Pennsylvania dairy products.
The program is scheduled to
begin May 1; however, it must first
be approved by the USDA.
The meetings held last week,
(Turn to Page A 27)
Improved diagnostic lab,
indemnity fund needs cited
prehensive animal health program
financed by a sl-a-ton tax on feed
sold in Pennsylvania to provide
improved diagnostic and research
veterinary facilities and a state
indemnity fund was proposed in
Harrisburg this week.
The proposal, put together by the
Budget Committee of the Pa. State
Council of Farm Organizations,
was outlined at a Workshop on
Animal Health held by the Pa.
State Grange prior to its legislative
banquet Tuesday at the
Harrisburg Host Inn.
On Wednesday, the program was
explained to ag legislative leaders
in Harrisburg since the proposal
includes a partial matching con
tribution of funds from the state.
Here are highlights of the animal
health proposal;
-The $l.OO-a-ton tax on feed
would include all feed sold in
Pennsylvania and be collected at
the manufacturing level.
-Since an estimated sue million
tons of feed are sold annually in
Pennsylvania, the tax would yield
$6 million a year.
-Half or 50 cents of each dollar
collected would go toward im
proving and updating veterinary
diagnostic and research facilities
at Penn State, New Bolton Center
and the PDA’s Summerdale Lab.
-This amount would be matched
by the state from general fund
revenues for the construction of
lab facilities, updating of equip
ment and addition of personnel.
-The other half of the tax would
be used to create an animal in
demnity fund in Pennsylvania.
-When the indemnity fund
reaches a level of $lO million, a
decision would be made con
cerning the continuation and level
of feed tax contributions toward it.
Sure, it’s been wet April,
but some b«ve been wetter^
LANCASTER Weather cares
little about the affairs of pic
nickers, fishermen and farmers]
but only the latter group has a
financial stake in the whims o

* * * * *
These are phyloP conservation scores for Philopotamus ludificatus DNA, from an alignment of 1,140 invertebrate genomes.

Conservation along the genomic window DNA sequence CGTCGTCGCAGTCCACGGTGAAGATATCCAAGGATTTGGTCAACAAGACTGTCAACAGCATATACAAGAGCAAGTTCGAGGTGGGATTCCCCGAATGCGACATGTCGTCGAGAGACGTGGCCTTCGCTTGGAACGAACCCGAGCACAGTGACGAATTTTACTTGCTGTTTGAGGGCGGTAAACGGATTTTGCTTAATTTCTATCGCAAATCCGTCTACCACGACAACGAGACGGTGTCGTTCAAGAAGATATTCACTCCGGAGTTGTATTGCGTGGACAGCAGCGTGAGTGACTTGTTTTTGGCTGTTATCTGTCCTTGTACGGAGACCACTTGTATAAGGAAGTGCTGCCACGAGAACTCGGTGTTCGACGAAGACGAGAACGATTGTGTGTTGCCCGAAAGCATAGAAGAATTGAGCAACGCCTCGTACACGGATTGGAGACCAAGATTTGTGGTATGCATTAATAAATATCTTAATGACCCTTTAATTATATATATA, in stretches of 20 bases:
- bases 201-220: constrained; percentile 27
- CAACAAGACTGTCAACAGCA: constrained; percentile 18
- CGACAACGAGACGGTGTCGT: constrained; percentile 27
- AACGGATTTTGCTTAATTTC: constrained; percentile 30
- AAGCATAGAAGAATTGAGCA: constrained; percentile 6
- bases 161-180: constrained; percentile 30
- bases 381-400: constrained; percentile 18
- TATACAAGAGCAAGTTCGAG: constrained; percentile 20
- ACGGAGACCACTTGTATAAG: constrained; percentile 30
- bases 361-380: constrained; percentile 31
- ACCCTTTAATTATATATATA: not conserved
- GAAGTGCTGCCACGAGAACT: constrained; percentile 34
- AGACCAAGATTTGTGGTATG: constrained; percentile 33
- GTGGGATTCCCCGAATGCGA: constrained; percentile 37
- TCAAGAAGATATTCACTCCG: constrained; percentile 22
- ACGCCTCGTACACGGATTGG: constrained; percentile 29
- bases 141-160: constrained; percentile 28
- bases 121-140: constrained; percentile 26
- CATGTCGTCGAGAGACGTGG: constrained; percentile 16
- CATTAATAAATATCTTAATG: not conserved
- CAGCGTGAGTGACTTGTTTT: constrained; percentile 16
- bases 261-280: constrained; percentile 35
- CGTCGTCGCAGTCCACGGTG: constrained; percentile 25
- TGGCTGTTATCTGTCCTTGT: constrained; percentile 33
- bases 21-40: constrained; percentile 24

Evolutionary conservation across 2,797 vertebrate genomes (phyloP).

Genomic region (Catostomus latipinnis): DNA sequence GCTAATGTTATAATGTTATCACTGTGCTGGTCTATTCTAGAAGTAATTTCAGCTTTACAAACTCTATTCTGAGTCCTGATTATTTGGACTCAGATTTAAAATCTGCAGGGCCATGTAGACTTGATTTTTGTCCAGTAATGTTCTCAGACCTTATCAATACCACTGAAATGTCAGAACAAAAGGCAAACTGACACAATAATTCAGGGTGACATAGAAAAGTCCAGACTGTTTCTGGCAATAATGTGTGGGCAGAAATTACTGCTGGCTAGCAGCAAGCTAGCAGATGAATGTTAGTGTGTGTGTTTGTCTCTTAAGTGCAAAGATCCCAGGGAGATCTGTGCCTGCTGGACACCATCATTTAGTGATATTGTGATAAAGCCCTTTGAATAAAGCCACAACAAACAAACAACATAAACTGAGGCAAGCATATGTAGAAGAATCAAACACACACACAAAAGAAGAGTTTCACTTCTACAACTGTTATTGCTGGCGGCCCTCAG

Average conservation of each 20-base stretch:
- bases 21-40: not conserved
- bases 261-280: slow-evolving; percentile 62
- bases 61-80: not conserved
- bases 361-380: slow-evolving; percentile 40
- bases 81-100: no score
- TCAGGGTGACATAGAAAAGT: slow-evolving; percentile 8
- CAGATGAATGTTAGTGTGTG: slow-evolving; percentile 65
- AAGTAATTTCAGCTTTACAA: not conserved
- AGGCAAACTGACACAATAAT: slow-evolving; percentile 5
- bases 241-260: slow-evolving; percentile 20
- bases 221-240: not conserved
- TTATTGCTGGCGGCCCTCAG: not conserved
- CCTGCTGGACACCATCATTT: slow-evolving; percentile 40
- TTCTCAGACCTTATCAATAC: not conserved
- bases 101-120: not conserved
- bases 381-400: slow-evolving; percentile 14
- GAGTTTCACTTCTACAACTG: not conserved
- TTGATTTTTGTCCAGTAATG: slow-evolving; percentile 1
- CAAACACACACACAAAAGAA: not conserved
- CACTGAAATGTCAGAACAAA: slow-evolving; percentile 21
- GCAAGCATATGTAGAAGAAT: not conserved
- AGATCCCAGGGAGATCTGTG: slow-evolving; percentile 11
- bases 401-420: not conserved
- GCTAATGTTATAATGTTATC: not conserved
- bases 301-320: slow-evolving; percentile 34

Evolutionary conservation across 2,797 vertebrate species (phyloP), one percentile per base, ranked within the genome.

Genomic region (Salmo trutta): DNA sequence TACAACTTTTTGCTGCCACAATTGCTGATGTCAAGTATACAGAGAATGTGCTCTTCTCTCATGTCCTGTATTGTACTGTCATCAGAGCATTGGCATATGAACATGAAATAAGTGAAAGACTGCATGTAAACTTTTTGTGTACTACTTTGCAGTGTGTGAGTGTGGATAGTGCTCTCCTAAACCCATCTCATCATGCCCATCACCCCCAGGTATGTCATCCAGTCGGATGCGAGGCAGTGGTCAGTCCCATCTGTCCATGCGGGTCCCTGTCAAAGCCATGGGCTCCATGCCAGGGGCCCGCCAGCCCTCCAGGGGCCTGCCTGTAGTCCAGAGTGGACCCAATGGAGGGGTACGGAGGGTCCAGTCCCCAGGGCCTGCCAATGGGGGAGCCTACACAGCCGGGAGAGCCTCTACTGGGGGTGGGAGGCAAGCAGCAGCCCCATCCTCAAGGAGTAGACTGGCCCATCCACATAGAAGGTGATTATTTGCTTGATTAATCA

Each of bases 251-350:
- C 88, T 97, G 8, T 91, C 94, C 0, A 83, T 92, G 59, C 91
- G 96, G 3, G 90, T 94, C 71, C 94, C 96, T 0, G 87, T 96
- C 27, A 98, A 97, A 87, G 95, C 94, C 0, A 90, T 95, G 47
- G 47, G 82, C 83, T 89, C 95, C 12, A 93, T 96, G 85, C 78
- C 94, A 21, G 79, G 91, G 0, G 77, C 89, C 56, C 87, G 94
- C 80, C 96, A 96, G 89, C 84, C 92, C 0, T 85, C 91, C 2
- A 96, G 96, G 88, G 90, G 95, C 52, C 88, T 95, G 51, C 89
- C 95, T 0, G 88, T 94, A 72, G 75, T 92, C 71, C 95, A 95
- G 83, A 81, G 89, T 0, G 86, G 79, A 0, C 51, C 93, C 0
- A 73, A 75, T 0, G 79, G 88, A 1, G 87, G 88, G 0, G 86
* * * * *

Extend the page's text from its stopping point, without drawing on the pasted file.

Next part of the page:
Mother Nature. I
But as fickle as the heavens cai
be, a few meteorological
prognostications can usually bl
made with confidence. Two thJ
rarely miss the mark are, “hazj
hot and humid” for July aiil
August, and “mud-luscious arfl
puddle-wonderful”,for March arfl
April, as the poet, e.e. cummin J
once labelled the spongy months?®
Thus far, weekend gardene®
and farmers are labelling tfl
spring of 1984 “wonderful” wfl
r **ff
-An Animal Health Commission
would be created in Pennsylvania
to oversee the program and funds.
The proposed tax on feed would
include all feed sold in the state,
including that which is produced
by feed companies for their own
It would also include feed sold
for pets.
But it would not include bulk
ingredients that a farmer grinds on
his own farm to make feed.
The commercial supplements
that go into on-farm feed would be
Since the tax would be collected
at the manufacturing level, no new
means of collecting would be
needed. The state now collects a
fee for inspection
that includes all feed, except that
provided by companies to its own
But this vertically-integrated
feed would not be exempt from the
new tax and would be included in
the animal health program.
A general breakdown of fund
requirements for new and im
proved diagnostic and research
veterinary facilities include:
- $6.8 million to Penn State for
Vegetable market
LANCASTER It won’t be long
before roadside farm markets will
be filled with home-grown
vegetables and produce, followed
later by a rainbow of fruits.
These many roadside marketers
among Lancaster Farming’s
readers will be interested in a new
market report The Philadelphia
Wholesale Fruit & Vegetable
Report that begins today. Found
on page Al 4, it joins our weekly,
comprehensive market section.
$7.50 per Year
(Turn to Page A 29)